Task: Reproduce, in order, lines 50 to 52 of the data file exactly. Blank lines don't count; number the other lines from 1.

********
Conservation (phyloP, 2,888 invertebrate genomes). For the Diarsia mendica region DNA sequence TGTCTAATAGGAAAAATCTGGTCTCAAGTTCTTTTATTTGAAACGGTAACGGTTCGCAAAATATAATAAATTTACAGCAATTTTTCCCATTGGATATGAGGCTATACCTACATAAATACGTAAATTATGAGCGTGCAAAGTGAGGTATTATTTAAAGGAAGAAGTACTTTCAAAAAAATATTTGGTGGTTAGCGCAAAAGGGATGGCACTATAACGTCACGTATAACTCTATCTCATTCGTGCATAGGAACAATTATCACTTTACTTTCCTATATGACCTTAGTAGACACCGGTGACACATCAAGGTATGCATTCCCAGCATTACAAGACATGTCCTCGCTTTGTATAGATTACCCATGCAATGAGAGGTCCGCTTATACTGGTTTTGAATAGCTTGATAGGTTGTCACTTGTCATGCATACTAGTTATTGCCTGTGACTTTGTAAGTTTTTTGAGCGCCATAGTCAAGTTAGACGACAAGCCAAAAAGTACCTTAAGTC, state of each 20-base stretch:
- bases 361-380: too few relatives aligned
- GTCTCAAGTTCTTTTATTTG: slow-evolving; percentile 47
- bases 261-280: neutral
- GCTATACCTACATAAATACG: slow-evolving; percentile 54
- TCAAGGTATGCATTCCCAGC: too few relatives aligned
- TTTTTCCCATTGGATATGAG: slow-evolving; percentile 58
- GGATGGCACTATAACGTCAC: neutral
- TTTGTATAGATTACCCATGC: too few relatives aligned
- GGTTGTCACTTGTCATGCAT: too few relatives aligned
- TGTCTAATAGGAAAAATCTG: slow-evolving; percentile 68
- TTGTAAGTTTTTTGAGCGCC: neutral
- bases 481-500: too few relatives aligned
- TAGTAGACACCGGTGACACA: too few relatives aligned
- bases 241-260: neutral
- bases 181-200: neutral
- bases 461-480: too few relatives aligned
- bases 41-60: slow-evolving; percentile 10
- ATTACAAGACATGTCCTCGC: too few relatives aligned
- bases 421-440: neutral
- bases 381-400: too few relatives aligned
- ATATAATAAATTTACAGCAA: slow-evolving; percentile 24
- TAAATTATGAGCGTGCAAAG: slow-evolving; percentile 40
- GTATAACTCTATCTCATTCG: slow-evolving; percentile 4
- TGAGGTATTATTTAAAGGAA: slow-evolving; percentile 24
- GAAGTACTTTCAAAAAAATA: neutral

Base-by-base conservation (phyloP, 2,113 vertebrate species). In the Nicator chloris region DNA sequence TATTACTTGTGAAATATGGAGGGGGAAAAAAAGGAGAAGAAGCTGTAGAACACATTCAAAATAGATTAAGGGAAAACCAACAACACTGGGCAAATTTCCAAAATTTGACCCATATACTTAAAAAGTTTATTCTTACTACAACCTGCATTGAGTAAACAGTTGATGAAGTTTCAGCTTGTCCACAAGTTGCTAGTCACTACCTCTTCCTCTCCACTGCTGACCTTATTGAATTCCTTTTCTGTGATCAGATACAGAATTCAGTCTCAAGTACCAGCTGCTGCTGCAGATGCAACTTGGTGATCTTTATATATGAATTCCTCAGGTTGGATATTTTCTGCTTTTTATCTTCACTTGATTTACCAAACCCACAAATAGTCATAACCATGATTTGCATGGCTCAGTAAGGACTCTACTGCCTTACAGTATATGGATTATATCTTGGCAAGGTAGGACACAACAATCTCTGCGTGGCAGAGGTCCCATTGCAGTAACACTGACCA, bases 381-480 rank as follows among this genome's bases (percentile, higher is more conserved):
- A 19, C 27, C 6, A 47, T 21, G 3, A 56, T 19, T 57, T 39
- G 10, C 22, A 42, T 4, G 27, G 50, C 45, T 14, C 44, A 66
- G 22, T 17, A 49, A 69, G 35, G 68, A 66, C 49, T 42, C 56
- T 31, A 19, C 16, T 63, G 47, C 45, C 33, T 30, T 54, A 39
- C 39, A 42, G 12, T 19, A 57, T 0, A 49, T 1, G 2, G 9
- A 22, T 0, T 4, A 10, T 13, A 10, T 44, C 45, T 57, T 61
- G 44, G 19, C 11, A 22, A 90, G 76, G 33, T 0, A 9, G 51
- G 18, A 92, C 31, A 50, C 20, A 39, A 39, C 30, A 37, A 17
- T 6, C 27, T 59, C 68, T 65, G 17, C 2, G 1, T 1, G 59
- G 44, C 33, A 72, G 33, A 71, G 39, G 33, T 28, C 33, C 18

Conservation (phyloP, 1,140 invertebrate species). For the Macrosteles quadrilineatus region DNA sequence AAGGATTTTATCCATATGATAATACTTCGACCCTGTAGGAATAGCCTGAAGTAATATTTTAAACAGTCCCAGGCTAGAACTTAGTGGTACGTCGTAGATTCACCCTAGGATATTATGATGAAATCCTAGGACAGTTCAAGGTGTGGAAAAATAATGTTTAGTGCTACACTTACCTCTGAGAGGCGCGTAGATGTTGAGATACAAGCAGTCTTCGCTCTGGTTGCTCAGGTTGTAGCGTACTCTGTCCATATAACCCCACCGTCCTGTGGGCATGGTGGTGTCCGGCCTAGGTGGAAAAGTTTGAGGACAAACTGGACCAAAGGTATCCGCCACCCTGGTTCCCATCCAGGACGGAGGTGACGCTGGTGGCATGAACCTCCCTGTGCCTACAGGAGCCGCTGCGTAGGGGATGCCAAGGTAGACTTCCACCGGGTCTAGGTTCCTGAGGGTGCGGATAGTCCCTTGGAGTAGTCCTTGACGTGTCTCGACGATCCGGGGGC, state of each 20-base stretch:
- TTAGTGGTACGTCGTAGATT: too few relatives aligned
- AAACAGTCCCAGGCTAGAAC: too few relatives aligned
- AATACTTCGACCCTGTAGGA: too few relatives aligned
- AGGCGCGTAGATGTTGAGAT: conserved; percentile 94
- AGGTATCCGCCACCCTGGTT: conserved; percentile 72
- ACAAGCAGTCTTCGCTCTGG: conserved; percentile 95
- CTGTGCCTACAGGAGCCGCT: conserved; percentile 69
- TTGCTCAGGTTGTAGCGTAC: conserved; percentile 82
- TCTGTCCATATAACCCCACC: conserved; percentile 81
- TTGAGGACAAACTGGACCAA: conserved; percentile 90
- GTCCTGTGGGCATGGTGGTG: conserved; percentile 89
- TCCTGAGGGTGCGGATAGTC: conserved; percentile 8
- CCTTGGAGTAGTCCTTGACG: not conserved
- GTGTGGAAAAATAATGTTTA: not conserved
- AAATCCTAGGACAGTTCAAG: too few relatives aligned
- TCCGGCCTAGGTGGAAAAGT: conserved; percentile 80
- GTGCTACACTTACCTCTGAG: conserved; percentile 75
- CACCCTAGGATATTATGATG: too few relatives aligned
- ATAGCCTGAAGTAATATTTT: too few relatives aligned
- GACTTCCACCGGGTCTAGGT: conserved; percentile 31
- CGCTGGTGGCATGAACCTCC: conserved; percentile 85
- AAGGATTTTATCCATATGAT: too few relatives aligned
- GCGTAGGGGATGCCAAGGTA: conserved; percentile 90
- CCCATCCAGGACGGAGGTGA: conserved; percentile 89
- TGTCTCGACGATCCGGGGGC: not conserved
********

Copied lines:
- TCCTGAGGGTGCGGATAGTC: conserved; percentile 8
- CCTTGGAGTAGTCCTTGACG: not conserved
- GTGTGGAAAAATAATGTTTA: not conserved